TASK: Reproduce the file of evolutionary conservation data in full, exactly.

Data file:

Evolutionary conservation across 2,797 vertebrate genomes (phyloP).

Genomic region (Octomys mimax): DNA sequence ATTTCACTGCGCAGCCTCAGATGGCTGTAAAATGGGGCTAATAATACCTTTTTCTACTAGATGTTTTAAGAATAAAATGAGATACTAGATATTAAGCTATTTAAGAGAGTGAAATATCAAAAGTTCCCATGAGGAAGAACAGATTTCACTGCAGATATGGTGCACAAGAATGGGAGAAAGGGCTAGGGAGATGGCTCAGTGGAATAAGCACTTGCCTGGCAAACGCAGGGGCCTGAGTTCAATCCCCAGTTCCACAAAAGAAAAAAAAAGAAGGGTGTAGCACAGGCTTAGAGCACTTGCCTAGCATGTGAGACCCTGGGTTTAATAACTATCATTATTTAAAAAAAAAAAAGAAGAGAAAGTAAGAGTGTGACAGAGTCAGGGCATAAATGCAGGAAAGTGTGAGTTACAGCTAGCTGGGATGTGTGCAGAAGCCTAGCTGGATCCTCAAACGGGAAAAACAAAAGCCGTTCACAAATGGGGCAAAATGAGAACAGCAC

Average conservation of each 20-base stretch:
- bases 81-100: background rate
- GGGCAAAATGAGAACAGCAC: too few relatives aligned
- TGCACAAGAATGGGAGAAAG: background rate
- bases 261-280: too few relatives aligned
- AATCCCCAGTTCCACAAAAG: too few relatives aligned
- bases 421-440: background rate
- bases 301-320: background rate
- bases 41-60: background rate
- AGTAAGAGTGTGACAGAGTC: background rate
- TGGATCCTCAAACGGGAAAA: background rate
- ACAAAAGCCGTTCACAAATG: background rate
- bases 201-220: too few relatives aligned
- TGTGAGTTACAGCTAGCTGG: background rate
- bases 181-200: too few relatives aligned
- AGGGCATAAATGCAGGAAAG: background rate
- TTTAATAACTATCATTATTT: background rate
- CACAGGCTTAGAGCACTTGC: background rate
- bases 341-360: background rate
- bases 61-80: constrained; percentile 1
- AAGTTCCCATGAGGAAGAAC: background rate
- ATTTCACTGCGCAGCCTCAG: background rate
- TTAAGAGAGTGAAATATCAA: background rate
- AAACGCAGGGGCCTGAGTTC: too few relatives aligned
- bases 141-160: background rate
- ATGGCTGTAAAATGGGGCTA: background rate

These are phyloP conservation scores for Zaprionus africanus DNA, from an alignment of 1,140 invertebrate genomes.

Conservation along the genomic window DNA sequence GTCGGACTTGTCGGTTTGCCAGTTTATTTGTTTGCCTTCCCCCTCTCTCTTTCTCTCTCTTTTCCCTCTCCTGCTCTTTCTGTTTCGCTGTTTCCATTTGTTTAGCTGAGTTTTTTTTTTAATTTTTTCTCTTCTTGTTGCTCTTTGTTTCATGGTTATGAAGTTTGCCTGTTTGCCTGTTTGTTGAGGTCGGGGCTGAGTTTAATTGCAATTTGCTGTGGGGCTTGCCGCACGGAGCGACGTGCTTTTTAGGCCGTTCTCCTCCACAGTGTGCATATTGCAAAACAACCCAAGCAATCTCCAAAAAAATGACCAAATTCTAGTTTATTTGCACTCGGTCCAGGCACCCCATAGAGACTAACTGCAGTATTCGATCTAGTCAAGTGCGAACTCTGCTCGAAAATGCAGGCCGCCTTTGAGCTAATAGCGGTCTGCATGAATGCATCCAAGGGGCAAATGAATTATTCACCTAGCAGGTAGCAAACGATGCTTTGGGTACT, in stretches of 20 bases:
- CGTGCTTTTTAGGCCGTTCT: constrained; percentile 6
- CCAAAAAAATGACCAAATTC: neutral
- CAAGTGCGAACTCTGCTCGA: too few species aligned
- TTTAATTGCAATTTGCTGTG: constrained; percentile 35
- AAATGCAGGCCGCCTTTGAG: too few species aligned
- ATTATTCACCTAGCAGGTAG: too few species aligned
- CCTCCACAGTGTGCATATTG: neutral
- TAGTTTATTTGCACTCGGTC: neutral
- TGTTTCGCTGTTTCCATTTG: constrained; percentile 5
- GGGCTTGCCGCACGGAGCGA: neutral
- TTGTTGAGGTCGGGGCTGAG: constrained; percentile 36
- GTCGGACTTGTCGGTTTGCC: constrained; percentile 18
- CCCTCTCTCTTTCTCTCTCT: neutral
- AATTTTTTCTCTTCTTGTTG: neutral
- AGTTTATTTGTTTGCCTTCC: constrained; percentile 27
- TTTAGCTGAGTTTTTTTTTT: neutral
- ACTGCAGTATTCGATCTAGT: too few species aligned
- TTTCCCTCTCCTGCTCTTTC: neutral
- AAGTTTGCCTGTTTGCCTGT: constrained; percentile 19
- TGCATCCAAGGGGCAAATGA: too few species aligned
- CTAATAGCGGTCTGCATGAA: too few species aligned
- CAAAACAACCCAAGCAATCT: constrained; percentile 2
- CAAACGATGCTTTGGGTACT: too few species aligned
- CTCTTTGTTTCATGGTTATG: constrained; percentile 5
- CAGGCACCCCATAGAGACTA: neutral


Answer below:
Evolutionary conservation across 2,797 vertebrate genomes (phyloP).

Genomic region (Octomys mimax): DNA sequence ATTTCACTGCGCAGCCTCAGATGGCTGTAAAATGGGGCTAATAATACCTTTTTCTACTAGATGTTTTAAGAATAAAATGAGATACTAGATATTAAGCTATTTAAGAGAGTGAAATATCAAAAGTTCCCATGAGGAAGAACAGATTTCACTGCAGATATGGTGCACAAGAATGGGAGAAAGGGCTAGGGAGATGGCTCAGTGGAATAAGCACTTGCCTGGCAAACGCAGGGGCCTGAGTTCAATCCCCAGTTCCACAAAAGAAAAAAAAAGAAGGGTGTAGCACAGGCTTAGAGCACTTGCCTAGCATGTGAGACCCTGGGTTTAATAACTATCATTATTTAAAAAAAAAAAAGAAGAGAAAGTAAGAGTGTGACAGAGTCAGGGCATAAATGCAGGAAAGTGTGAGTTACAGCTAGCTGGGATGTGTGCAGAAGCCTAGCTGGATCCTCAAACGGGAAAAACAAAAGCCGTTCACAAATGGGGCAAAATGAGAACAGCAC

Average conservation of each 20-base stretch:
- bases 81-100: background rate
- GGGCAAAATGAGAACAGCAC: too few relatives aligned
- TGCACAAGAATGGGAGAAAG: background rate
- bases 261-280: too few relatives aligned
- AATCCCCAGTTCCACAAAAG: too few relatives aligned
- bases 421-440: background rate
- bases 301-320: background rate
- bases 41-60: background rate
- AGTAAGAGTGTGACAGAGTC: background rate
- TGGATCCTCAAACGGGAAAA: background rate
- ACAAAAGCCGTTCACAAATG: background rate
- bases 201-220: too few relatives aligned
- TGTGAGTTACAGCTAGCTGG: background rate
- bases 181-200: too few relatives aligned
- AGGGCATAAATGCAGGAAAG: background rate
- TTTAATAACTATCATTATTT: background rate
- CACAGGCTTAGAGCACTTGC: background rate
- bases 341-360: background rate
- bases 61-80: constrained; percentile 1
- AAGTTCCCATGAGGAAGAAC: background rate
- ATTTCACTGCGCAGCCTCAG: background rate
- TTAAGAGAGTGAAATATCAA: background rate
- AAACGCAGGGGCCTGAGTTC: too few relatives aligned
- bases 141-160: background rate
- ATGGCTGTAAAATGGGGCTA: background rate

These are phyloP conservation scores for Zaprionus africanus DNA, from an alignment of 1,140 invertebrate genomes.

Conservation along the genomic window DNA sequence GTCGGACTTGTCGGTTTGCCAGTTTATTTGTTTGCCTTCCCCCTCTCTCTTTCTCTCTCTTTTCCCTCTCCTGCTCTTTCTGTTTCGCTGTTTCCATTTGTTTAGCTGAGTTTTTTTTTTAATTTTTTCTCTTCTTGTTGCTCTTTGTTTCATGGTTATGAAGTTTGCCTGTTTGCCTGTTTGTTGAGGTCGGGGCTGAGTTTAATTGCAATTTGCTGTGGGGCTTGCCGCACGGAGCGACGTGCTTTTTAGGCCGTTCTCCTCCACAGTGTGCATATTGCAAAACAACCCAAGCAATCTCCAAAAAAATGACCAAATTCTAGTTTATTTGCACTCGGTCCAGGCACCCCATAGAGACTAACTGCAGTATTCGATCTAGTCAAGTGCGAACTCTGCTCGAAAATGCAGGCCGCCTTTGAGCTAATAGCGGTCTGCATGAATGCATCCAAGGGGCAAATGAATTATTCACCTAGCAGGTAGCAAACGATGCTTTGGGTACT, in stretches of 20 bases:
- CGTGCTTTTTAGGCCGTTCT: constrained; percentile 6
- CCAAAAAAATGACCAAATTC: neutral
- CAAGTGCGAACTCTGCTCGA: too few species aligned
- TTTAATTGCAATTTGCTGTG: constrained; percentile 35
- AAATGCAGGCCGCCTTTGAG: too few species aligned
- ATTATTCACCTAGCAGGTAG: too few species aligned
- CCTCCACAGTGTGCATATTG: neutral
- TAGTTTATTTGCACTCGGTC: neutral
- TGTTTCGCTGTTTCCATTTG: constrained; percentile 5
- GGGCTTGCCGCACGGAGCGA: neutral
- TTGTTGAGGTCGGGGCTGAG: constrained; percentile 36
- GTCGGACTTGTCGGTTTGCC: constrained; percentile 18
- CCCTCTCTCTTTCTCTCTCT: neutral
- AATTTTTTCTCTTCTTGTTG: neutral
- AGTTTATTTGTTTGCCTTCC: constrained; percentile 27
- TTTAGCTGAGTTTTTTTTTT: neutral
- ACTGCAGTATTCGATCTAGT: too few species aligned
- TTTCCCTCTCCTGCTCTTTC: neutral
- AAGTTTGCCTGTTTGCCTGT: constrained; percentile 19
- TGCATCCAAGGGGCAAATGA: too few species aligned
- CTAATAGCGGTCTGCATGAA: too few species aligned
- CAAAACAACCCAAGCAATCT: constrained; percentile 2
- CAAACGATGCTTTGGGTACT: too few species aligned
- CTCTTTGTTTCATGGTTATG: constrained; percentile 5
- CAGGCACCCCATAGAGACTA: neutral